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Special Issue "Peptide Drug Discovery and Development"

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A special issue of Pharmaceuticals (ISSN 1424-8247).

Deadline for manuscript submissions: closed (20 September 2013)

Special Issue Editors

Guest Editor
Assoc. Professor Pankaj Karande (Website)

Department of Chemical and Biological Engineering, Rensselaer Polytechnic Institute, 3217 CBIS, 110 8th St., Troy, NY 12180, USA
Interests: drug discovery; drug delivery; peptide engineering; high throughput screening; vaccine design; biomaterials and diagnostics
Guest Editor
Prof. Dr. Bernd Groner (Website)

Georg Speyer Haus, Institute for Tumor Biology and Experimental Therapy, Paul Ehrlich Str. 42, D-60596 Frankfurt am Main, Germany
Fax: +49 69 63395185
Interests: cytokine signal transduction; peptide inhibitors of oncoproteins; breast cancer research; experimental tumor therapy

Special Issue Information

Dear Colleagues,

The journal “Pharmaceuticals” is planning to publish a special issue covering the topic “Peptide drug discovery and development” and we are inviting you to contribute an article to this volume.

Peptides represent an attractive class of molecules for the design of new drugs, lead structures, drug carriers and excepients. Recent developments in peptide synthesis techniques and high-throughput screening platforms have created enthusiasm and interest in the design and discovery of novel peptides for a broad range of biological and pharmacological applications. Advances in peptide engineering have helped to overcome traditional limitations in peptide drug development such as poor systemic stability, rapid clearance and low binding affinities to biological targets. Currently there are nearly one hundred peptide based drug candidates in clinical trials, a dramatic increase compared to a decade ago. These developments signal a ‘second wave’ in peptide drug development.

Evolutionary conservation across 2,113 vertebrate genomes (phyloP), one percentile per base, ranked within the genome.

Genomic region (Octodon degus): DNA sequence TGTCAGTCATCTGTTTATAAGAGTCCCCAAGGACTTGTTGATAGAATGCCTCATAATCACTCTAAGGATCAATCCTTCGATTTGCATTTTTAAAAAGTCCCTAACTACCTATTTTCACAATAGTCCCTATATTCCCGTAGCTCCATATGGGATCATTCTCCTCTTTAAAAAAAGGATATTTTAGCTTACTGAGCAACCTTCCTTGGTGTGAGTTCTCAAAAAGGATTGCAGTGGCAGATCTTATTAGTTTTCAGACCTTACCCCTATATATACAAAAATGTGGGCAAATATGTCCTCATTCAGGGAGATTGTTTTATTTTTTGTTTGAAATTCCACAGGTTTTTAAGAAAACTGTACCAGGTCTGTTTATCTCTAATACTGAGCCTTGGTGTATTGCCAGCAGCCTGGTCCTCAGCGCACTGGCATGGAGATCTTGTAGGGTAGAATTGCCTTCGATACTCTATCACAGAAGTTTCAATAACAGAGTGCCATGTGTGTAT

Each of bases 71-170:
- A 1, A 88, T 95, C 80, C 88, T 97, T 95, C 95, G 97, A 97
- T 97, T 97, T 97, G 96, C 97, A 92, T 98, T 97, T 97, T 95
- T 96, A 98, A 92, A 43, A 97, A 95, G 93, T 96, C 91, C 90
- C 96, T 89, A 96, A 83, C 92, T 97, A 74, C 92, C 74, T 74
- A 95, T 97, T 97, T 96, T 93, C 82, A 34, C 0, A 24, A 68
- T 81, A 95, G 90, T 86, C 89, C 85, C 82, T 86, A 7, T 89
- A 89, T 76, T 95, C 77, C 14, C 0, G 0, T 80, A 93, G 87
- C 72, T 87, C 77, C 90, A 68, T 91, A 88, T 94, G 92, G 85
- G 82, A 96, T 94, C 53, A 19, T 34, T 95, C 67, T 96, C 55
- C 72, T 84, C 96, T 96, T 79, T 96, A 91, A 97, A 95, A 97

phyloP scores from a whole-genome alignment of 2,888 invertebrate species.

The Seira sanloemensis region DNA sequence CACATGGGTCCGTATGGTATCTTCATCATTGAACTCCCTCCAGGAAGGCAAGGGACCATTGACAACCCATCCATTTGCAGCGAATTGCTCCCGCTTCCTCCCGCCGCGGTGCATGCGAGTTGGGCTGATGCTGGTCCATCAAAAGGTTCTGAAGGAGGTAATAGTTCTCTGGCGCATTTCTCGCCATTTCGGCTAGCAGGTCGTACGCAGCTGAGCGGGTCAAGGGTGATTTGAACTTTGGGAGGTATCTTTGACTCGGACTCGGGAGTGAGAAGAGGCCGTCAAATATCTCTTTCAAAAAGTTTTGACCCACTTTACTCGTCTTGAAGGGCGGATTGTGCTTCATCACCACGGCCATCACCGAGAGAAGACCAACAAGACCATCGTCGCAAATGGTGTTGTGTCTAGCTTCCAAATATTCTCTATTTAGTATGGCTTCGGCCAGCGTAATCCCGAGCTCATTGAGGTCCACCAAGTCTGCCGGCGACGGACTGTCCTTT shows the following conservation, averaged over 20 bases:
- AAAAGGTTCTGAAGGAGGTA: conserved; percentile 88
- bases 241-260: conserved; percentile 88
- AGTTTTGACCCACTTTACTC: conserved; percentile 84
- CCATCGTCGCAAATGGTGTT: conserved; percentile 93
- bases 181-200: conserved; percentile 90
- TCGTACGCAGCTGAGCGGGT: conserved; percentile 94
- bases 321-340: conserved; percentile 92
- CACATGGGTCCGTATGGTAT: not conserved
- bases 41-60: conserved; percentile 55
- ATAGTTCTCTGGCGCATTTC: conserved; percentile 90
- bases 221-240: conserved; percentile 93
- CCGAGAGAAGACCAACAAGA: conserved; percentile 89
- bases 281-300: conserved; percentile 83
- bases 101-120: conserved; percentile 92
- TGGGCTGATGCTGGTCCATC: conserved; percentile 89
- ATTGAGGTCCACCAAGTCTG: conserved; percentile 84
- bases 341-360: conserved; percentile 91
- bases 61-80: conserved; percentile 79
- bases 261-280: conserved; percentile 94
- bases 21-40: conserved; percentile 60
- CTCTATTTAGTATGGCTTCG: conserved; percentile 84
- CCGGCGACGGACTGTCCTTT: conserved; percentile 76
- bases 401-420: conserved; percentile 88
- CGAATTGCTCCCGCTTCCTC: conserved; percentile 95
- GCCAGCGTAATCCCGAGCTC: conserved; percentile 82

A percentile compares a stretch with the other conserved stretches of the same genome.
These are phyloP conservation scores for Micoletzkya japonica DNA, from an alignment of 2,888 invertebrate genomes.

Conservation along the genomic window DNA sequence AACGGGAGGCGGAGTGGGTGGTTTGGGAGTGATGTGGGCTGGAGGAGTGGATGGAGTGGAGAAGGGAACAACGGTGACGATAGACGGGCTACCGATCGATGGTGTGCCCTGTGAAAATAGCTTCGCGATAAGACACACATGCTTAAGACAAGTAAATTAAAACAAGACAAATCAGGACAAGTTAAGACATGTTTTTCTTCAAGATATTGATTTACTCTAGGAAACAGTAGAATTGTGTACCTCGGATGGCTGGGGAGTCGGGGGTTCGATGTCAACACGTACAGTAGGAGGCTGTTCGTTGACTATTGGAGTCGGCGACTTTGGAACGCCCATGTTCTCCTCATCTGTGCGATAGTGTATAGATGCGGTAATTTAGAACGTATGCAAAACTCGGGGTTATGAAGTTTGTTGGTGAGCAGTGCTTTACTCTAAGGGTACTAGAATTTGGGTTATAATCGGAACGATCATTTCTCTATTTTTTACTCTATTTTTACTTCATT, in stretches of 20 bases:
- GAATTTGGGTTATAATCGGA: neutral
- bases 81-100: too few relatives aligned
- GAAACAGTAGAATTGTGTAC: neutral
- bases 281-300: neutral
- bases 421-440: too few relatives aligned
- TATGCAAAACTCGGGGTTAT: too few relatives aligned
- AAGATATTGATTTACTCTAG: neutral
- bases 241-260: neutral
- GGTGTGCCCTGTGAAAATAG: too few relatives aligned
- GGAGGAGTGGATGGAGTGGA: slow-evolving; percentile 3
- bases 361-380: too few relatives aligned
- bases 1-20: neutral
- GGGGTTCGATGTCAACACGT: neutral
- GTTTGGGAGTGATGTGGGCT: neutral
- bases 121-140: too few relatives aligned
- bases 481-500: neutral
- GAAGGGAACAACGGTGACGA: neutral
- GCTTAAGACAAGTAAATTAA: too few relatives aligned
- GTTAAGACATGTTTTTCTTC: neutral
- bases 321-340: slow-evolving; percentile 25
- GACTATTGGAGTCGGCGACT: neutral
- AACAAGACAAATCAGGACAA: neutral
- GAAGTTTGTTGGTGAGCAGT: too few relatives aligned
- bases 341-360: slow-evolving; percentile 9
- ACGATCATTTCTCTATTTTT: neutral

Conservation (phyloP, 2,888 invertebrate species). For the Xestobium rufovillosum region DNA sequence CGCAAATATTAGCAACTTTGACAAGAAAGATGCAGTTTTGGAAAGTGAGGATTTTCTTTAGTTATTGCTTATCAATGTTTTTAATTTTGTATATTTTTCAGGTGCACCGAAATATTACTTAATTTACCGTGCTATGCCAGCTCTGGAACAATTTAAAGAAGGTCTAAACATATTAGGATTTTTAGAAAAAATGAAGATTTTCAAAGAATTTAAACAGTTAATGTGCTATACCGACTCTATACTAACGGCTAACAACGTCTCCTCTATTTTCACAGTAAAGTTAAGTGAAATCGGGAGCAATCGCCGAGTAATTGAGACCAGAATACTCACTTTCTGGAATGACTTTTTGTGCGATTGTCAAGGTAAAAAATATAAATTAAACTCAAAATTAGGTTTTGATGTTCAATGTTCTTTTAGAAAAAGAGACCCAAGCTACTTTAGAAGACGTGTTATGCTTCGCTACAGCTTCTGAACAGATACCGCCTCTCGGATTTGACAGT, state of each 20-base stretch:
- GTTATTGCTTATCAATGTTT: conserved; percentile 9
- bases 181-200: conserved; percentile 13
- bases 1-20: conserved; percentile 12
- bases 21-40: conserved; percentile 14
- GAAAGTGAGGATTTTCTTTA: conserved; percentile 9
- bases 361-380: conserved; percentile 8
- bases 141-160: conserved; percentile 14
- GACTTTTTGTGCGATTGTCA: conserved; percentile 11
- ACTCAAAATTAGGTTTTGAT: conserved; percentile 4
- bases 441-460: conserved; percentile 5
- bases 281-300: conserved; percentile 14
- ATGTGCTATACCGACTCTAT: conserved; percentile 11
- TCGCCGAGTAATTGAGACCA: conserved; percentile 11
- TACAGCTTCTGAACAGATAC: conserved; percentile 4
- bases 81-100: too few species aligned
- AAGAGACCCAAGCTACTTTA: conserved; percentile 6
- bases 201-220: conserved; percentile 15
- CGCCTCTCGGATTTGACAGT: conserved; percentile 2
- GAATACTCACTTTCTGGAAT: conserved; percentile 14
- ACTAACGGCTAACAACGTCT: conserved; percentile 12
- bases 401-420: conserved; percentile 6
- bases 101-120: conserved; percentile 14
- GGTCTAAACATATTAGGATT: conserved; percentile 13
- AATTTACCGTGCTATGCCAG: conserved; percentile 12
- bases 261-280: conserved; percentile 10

The past two decades have also witnessed the derivation of chemically modified peptide constructs. They make use of non-natural amino acids, sugars and peptide bonds to provide  natural peptide backbones with desirable structural and functional properties. These ‘peptidomimetics’ have created exciting opportunities to engineer unique and complementary physical, chemical, structural and biological activities within the peptide sequence. The ability of peptides to recognize structural domains which are not limited to conventional drug binding pockets, makes them exciting leads for drug discovery. Peptide based drugs will therefore have a significant impact in the near future for the treatment of a broad range of indications including cancer, infectious diseases, neurodegenerative diseases and inflammation.

We would like you to share your contributions to the advances and opportunities in this burgeoning field of peptide drug discovery and development for this special issue. Areas of interest include:

  • Discovery of peptide drugs, prodrugs, formulations and drug carriers
  • Peptide drugs in oncology, neurology, inflammation and other physiological disorders
  • Peptide based vaccines and immunomodulating agents
  • In vitro and in vivo validation of peptide drugs
  • Advances in synthetic peptide design and screening techniques
  • Design and engineering of peptidomimetics and other novel hybrid peptide constructs
  • Approaches for improving peptide stability and target recognition
  • Peptide Theranostics

Dr. Pankaj Karande
Prof. Dr. Bernd Groner
Guest Editors

Submission

Manuscripts should be submitted online at www.mdpi.com by registering and logging in to this website. Once you are registered, click here to go to the submission form. Manuscripts can be submitted until the deadline. Papers will be published continuously (as soon as accepted) and will be listed together on the special issue website. Research articles, review articles as well as communications are invited. For planned papers, a title and short abstract (about 100 words) can be sent to the Editorial Office for announcement on this website.

Submitted manuscripts should not have been published previously, nor be under consideration for publication elsewhere (except conference proceedings papers). All manuscripts are refereed through a peer-review process. A guide for authors and other relevant information for submission of manuscripts is available on the Instructions for Authors page. Pharmaceuticals is an international peer-reviewed Open Access quarterly journal published by MDPI.